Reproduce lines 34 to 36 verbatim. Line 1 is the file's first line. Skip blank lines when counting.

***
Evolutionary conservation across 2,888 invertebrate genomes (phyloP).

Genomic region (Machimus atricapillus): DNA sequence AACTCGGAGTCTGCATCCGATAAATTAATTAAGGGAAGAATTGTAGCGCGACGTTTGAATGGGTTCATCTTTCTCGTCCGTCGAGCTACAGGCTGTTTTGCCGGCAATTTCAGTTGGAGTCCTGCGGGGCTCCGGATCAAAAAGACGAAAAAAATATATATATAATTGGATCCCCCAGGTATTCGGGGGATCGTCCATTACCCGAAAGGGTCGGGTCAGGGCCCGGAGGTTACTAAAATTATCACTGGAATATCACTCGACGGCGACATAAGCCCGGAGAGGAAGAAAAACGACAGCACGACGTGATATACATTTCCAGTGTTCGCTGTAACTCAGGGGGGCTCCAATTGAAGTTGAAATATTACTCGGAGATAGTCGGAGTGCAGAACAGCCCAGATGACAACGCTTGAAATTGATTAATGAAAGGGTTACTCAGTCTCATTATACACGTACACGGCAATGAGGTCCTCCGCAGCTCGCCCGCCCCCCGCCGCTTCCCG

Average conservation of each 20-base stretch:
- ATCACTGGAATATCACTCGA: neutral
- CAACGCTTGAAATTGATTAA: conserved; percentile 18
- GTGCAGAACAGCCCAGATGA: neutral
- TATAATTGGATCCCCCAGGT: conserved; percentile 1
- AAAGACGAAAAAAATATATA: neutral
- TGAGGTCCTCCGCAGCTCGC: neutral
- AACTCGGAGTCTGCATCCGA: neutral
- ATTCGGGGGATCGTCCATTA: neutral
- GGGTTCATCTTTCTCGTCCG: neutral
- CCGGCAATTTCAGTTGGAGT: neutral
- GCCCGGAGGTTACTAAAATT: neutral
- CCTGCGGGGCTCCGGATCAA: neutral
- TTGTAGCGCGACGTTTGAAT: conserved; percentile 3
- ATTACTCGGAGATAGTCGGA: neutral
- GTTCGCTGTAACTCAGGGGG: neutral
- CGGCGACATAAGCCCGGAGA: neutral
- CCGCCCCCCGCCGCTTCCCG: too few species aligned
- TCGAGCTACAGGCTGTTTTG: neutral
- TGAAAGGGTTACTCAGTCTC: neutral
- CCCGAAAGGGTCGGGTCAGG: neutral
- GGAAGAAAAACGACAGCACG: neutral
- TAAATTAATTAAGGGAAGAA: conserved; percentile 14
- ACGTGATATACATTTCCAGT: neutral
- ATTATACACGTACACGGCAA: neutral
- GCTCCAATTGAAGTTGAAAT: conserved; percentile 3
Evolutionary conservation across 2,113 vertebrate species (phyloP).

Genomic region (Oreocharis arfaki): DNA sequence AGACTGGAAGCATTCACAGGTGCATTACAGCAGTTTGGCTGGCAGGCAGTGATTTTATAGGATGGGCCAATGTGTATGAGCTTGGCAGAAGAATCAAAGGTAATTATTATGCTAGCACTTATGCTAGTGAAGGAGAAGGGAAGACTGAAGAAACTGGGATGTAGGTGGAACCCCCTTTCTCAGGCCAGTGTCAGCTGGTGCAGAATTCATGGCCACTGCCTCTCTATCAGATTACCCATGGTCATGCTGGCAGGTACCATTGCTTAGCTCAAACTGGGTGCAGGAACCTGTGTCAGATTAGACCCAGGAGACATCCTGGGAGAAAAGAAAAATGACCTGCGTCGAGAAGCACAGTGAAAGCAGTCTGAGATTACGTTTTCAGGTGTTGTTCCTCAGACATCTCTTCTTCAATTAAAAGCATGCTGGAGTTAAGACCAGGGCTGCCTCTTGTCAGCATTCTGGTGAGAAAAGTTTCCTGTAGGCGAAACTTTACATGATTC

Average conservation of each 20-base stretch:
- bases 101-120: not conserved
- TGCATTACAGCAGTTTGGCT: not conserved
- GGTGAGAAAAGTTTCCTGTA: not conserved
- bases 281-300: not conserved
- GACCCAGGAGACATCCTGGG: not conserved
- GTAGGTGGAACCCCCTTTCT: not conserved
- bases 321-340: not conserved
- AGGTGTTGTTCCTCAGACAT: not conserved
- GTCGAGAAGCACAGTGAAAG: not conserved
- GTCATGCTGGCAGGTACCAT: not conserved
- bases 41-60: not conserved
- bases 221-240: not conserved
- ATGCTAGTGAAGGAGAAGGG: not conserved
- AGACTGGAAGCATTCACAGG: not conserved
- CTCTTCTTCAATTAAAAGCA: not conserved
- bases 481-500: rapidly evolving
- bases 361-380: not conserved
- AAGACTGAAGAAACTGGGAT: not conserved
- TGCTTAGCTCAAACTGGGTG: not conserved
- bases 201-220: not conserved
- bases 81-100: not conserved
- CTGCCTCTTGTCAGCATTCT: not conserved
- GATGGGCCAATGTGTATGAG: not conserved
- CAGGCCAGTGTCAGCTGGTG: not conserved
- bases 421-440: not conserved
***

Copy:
- GGTGAGAAAAGTTTCCTGTA: not conserved
- bases 281-300: not conserved
- GACCCAGGAGACATCCTGGG: not conserved